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Which Way Is Your Uterus Leaning?

physician holding a model of a uterus

Squashed between the bladder and the bowel, sometimes the uterus has a hard time finding a comfortable home. We often recognize this discomfort just before our periods when our uteruses are heaviest, when they are filled with blood and ripe for conception.The sensation is different depending on which way the organ is leaning. In most women (80 percent), the top of the uterus, the fundus, falls forward over the top of the bladder. This called an anteverted uterus. When the bladder fills with urine, the anteverted uterus is pushed into a more upright position. This usually causes little trouble.

Primarily resulting from genetics, a retroverted uterus can also happen later in life due to a range of health problems. For example, scar tissue after pelvic surgery can pull the organ back. Endometriosis can form attachments between the uterus and other organs, such as the bowel behind it. Fibroids can cause it to tilt backward. And transitioning out of the reproductive state (menopause) can cause the ligaments that hold it in place to stretch.

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One in five women has a uterus that falls backward, pressing against the bowel. This type of uterus is called a retroverted uterus.

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One in five women has a uterus that falls backward, pressing against the bowel. That’s called a retroverted uterus. Women with retroverted uteruses are more at risk for a range of bladder and bowel problems, from prolapse (when the uterus drops into the vagina) to constipation (from pressure on the neighboring bowel).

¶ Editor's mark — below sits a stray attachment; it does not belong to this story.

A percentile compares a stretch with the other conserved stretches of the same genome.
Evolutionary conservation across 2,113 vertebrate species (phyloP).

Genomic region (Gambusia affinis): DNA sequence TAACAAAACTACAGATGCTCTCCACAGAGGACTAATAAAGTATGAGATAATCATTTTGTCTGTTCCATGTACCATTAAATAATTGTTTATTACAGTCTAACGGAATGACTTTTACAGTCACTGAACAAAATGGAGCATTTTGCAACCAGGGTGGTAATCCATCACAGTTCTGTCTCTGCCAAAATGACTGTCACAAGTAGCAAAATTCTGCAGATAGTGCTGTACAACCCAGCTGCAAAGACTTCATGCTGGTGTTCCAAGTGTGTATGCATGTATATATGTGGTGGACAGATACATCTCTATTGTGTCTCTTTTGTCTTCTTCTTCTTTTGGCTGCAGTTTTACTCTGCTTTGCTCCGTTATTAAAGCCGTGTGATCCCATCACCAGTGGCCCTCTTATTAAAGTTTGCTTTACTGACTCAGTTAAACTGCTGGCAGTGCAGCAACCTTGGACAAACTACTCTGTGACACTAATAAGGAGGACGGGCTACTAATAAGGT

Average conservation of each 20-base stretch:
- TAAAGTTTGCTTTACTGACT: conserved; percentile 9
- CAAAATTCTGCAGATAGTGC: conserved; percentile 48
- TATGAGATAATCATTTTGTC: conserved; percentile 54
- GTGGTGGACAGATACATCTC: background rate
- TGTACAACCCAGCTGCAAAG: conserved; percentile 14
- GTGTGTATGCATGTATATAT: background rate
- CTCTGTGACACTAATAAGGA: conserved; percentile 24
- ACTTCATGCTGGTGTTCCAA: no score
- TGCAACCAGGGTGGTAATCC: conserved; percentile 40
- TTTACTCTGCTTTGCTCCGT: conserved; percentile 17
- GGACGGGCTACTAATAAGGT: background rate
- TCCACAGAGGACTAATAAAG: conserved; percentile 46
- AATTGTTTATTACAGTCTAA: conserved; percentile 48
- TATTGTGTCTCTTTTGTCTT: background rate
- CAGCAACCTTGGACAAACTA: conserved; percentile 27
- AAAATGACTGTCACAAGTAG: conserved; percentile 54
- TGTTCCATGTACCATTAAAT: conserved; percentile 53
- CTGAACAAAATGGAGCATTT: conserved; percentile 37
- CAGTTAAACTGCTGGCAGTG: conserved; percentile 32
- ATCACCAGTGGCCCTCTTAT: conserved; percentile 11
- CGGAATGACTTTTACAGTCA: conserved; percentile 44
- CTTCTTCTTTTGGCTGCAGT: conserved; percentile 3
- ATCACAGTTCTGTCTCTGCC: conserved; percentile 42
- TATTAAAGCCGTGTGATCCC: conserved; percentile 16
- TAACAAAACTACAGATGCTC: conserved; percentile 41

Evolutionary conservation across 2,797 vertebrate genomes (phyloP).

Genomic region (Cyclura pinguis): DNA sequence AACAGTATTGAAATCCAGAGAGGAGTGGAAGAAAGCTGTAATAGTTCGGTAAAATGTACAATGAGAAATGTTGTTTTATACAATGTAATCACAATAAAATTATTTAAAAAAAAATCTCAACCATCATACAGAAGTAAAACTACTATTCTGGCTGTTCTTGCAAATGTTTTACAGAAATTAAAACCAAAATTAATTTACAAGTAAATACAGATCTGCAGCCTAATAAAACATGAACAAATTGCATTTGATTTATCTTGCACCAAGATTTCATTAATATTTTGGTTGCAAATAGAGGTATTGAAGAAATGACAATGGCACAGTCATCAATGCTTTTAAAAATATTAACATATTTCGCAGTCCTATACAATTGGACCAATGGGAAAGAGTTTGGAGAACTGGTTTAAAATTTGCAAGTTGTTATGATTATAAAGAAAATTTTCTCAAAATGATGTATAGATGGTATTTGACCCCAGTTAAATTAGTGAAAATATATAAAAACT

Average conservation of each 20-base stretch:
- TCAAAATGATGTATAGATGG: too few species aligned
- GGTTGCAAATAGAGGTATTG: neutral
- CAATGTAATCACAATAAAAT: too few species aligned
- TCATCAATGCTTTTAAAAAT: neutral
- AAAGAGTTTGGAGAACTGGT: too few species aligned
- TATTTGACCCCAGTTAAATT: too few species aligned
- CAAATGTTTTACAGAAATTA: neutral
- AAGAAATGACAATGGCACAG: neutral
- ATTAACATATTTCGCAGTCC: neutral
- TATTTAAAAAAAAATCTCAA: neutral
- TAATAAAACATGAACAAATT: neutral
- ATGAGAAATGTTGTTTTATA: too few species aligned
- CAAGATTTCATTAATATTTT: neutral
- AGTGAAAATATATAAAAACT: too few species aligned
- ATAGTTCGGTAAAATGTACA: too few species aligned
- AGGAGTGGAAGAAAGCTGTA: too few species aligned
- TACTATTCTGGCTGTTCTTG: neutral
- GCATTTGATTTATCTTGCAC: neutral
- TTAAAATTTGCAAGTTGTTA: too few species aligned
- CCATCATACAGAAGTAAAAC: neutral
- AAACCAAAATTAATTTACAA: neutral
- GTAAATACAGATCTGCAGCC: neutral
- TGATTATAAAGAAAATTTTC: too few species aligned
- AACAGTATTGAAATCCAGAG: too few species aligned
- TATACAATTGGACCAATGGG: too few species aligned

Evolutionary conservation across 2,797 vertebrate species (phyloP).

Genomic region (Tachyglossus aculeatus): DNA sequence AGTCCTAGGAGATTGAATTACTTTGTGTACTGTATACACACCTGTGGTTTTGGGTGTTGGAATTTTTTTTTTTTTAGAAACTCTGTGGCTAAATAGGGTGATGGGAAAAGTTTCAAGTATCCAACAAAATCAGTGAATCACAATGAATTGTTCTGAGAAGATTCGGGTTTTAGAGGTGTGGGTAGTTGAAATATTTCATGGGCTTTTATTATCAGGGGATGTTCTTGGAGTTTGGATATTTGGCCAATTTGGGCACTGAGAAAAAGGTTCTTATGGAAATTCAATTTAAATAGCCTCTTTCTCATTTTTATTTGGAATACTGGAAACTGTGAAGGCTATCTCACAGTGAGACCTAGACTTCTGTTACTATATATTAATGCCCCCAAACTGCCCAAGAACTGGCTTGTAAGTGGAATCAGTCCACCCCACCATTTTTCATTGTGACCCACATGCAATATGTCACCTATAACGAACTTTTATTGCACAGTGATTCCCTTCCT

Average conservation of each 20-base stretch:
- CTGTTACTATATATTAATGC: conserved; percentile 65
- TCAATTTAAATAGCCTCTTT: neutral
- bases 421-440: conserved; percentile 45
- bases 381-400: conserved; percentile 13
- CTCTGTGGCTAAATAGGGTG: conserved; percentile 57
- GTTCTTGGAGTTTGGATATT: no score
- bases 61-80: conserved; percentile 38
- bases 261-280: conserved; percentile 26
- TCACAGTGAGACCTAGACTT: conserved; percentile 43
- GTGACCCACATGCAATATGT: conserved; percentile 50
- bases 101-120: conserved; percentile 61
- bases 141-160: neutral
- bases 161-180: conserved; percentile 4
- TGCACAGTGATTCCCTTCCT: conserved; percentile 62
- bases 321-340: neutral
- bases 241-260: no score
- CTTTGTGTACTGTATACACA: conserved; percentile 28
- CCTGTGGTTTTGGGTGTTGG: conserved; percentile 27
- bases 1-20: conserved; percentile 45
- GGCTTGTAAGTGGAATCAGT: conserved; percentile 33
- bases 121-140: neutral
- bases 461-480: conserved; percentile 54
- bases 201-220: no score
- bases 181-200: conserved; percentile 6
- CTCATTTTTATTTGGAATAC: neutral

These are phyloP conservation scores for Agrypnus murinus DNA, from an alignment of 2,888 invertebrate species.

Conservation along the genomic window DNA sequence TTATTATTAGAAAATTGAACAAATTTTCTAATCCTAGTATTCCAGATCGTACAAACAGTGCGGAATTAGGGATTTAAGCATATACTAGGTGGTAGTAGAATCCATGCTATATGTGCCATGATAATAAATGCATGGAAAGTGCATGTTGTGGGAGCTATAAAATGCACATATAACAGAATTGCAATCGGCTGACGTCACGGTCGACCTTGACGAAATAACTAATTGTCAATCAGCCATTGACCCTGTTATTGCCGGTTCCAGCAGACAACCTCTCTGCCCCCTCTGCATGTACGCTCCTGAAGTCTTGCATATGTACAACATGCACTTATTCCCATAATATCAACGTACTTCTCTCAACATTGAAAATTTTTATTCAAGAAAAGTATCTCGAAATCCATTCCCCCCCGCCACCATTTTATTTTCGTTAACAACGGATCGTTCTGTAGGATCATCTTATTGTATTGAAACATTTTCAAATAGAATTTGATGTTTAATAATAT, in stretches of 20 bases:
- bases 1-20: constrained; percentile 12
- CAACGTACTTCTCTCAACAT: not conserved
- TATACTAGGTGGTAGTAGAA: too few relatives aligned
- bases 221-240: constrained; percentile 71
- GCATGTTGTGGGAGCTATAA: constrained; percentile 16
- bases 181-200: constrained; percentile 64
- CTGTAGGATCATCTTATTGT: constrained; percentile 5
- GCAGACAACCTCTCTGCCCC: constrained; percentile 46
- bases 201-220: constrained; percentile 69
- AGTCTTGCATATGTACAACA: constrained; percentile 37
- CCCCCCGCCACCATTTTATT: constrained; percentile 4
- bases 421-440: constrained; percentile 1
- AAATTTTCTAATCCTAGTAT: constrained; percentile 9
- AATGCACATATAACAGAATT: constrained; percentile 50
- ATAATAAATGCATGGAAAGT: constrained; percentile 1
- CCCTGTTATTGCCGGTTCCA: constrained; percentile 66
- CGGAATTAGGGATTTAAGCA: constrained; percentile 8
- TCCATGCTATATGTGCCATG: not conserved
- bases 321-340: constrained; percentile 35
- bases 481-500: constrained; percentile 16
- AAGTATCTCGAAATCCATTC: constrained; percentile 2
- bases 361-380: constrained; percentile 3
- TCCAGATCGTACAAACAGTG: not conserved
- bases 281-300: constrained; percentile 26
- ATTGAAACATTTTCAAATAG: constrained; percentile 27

A problem, largely unrecognized, is the difficulty in inserting applicators into retroverted uteruses. Most of the how-to-use diagrams for applicators — whether for tampon insertion or vaginal moisturizers or lubricants — are made for the 80 percent. If you’re having problems inserting tampons or vaginal lubricants or moisturizers, ask your clinician to tell you which way your uterus is leaning next time you go for your gynecology checkup. It may even help your sex life.

Deep penetration in the wrong direction can cause painful sex. Rear-entry positions and deep thrusting may be uncomfortable because the penis is closer to a retroverted uterus and pushes against it. Intercourse where a woman has more control over penetration, such as on top, may be more comfortable.

About the author
Dr. Deb has more than 20 years of experience in academic medicine leadership positions, delivering educational programs on women's health and primary care research for healthcare workers in the United States, Europe, Asia, and Australia.

Filed under: Your Body

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